• The patients with mild Covid-19 symptoms are mostly confined to malaise, dizziness, headache, and loss of smell and taste while the patients with severe symptoms are associated with higher mortality. Encephalopathy, encephalitis, and ischemic stroke is also risk for patients with severe Covid-19.
  • Post-infectious neurological complications are also possible since SARS-CoV-2 can cause dysregulation of systemic immune response which can have delayed effects on the nervous system.
  • rs-fMRI data showed that intact brain network connectivity suggests that the neurologic prognosis may not be as severe as the conventional prognostic biomarkers implied.

2. Respiratory system

Coronaviruses including SARS-CoV-1 and SARS-CoV-2 are a family of viruses known to be transmitted through human-to-human respiratory droplets (direct and indirect) and contact routes primarily the nose and mouth routes, airborne transmission is maybe possible but in specific circumstances, these are the reason why the respiratory system is the most vulnerable organ in all organ system in the human body. Moreover, angiotensin-converting enzyme 2 receptors or ACE2 is primarily present and abundant in the lungs enabling the virus to dock in the host cell and later reproduce by injecting its genetic material [1,2,5].

In the article titled impact of Covid-19 on the histological structure of respiratory system” by (Al-Tree and Al-khaki, 2020) [3], the authors described the morphological structure of the virus and analyzes its impacts to the respiratory system. Al-Taee and Al-khfaji argue that both anatomical and physiological structure/function of the respiratory system including the respiratory tract, lung tissue, epithelium, and pulmonary alveoli may be damaged by the SARS-CoV-2 (Covid-19) pathogenicity, additionally, they focused on the microscopical changes and damages that affect the epithelium lining in the respiratory system, and provide an assessment of up-to-date histological understanding in relation with the disease caused by a coronavirus that may provide another guide in prevention and treatment of SARS-CoV-2.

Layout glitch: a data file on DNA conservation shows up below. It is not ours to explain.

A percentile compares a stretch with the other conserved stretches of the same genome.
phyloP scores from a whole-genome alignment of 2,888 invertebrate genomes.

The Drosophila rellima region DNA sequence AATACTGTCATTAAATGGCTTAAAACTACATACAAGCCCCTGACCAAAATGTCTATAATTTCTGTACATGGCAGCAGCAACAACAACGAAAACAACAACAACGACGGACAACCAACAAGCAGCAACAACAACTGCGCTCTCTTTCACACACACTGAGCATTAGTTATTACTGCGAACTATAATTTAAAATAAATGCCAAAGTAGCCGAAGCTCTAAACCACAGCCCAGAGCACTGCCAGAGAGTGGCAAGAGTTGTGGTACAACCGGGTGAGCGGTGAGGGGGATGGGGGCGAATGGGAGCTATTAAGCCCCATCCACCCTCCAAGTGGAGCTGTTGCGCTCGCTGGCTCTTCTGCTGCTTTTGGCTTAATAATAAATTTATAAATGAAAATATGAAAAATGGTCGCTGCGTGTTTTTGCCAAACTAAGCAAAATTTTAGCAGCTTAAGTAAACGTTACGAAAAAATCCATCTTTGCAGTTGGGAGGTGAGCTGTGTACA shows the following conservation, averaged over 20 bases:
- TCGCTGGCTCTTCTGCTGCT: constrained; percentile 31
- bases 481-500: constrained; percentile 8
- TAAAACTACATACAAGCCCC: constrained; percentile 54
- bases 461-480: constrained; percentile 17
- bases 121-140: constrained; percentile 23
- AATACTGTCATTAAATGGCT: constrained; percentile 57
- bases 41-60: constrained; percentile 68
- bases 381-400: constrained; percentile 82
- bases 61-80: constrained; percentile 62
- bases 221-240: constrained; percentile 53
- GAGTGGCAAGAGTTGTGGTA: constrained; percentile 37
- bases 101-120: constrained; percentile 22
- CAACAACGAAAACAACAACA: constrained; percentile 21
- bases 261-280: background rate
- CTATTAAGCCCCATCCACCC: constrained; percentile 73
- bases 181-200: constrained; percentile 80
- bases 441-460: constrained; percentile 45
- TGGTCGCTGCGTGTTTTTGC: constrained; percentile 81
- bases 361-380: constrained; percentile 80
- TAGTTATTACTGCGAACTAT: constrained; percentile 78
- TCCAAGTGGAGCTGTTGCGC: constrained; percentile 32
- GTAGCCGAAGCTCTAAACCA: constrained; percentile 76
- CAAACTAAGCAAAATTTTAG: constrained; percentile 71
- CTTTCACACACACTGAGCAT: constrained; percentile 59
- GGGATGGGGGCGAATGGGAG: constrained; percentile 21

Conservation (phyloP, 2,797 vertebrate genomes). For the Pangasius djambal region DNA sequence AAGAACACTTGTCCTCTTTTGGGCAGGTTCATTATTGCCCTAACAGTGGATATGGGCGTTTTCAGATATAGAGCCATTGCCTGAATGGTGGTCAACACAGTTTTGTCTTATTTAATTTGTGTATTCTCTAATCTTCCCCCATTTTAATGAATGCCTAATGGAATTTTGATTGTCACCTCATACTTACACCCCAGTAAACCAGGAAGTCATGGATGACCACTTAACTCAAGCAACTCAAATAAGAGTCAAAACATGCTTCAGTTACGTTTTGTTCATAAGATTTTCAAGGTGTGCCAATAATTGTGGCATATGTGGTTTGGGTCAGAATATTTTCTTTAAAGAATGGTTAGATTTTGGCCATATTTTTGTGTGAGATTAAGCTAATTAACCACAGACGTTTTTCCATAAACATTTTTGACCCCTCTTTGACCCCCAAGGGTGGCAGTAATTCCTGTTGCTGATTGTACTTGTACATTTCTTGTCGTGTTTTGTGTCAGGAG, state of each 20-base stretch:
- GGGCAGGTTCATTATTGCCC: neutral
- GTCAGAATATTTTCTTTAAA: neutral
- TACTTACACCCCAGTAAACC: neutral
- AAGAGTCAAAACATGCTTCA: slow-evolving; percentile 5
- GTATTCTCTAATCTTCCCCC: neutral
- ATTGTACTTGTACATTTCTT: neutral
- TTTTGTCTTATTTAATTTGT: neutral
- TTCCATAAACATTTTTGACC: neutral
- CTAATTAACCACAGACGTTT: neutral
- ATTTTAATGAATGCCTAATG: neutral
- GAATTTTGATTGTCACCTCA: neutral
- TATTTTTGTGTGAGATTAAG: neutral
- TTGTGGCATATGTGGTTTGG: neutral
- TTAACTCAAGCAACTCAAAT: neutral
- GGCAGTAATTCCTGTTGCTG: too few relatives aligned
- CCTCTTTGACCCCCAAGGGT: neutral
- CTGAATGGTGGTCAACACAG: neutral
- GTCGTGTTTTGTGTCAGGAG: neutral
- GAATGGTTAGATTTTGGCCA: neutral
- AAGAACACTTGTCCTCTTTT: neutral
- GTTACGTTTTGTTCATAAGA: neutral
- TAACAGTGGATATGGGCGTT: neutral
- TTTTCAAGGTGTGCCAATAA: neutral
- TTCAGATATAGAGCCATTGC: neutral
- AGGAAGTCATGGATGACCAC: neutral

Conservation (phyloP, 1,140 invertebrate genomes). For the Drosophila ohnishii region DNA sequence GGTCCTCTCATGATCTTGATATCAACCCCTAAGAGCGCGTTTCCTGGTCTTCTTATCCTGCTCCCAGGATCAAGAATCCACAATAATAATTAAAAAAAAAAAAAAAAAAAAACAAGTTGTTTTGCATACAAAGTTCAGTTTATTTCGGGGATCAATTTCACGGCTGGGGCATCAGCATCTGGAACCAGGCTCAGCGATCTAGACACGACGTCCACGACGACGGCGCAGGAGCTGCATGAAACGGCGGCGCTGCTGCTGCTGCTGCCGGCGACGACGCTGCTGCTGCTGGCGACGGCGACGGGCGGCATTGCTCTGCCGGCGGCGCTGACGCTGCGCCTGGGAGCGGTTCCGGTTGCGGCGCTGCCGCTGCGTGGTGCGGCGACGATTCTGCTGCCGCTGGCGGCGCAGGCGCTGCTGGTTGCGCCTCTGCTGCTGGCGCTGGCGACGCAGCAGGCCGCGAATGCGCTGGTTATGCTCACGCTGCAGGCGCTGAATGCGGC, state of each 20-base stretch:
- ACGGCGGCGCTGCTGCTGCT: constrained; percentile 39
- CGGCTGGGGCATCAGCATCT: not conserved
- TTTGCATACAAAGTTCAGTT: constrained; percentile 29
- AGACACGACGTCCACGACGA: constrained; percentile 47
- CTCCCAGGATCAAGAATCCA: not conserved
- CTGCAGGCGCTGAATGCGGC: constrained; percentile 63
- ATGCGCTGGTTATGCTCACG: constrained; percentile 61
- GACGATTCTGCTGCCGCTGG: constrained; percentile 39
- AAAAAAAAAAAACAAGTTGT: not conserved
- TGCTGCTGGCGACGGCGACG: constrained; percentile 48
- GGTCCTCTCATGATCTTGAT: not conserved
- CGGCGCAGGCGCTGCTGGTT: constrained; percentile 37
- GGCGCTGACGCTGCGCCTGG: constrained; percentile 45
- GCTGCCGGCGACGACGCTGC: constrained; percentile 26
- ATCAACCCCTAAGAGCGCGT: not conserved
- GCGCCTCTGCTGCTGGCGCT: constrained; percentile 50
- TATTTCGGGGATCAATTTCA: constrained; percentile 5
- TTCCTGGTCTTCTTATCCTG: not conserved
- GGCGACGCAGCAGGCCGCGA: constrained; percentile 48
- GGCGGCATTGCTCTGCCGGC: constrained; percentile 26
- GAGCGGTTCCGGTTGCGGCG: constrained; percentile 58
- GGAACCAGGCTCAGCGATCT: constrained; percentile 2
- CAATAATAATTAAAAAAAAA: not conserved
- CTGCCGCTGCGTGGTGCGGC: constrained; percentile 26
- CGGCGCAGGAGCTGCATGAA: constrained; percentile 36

To address the argument, Al-Taee and Al-khfaji provide several updated reports and studies to support their argument and met the aims of their article which is assessing the effects of Covid-19 infection to the respiratory system together with the microscopic structure of the respiratory tract especially the tissues and epithelium of the respiratory system. Although the article is lack of figures, charts, or tables for better understanding of readers, the authors managed to profoundly describe and explain the content of the article. According to them, the respiratory epithelia are primarily considered to be the first tissue that is vulnerable to the virus pathogenicity and the major target for respiratory infection and since SARS-CoV-2 binds it densely glycosylated spike proteins to ACE2 receptors which is abundant in alveolar cells, physiological functions of the respiratory system may be disrupted due to the formation of hyaline membranes, damage to all types of epithelia, and diffuse hyperplasia which features alveolar damage and mild alveolar wall thickening that refers to more complicated and severe stage of the disease. Since all the objectives of the study were met despite of little issue in visuals, the information and findings of this study will surely contribute for a better understanding of the impacts of Covid-19 to the structure and function of the respiratory system.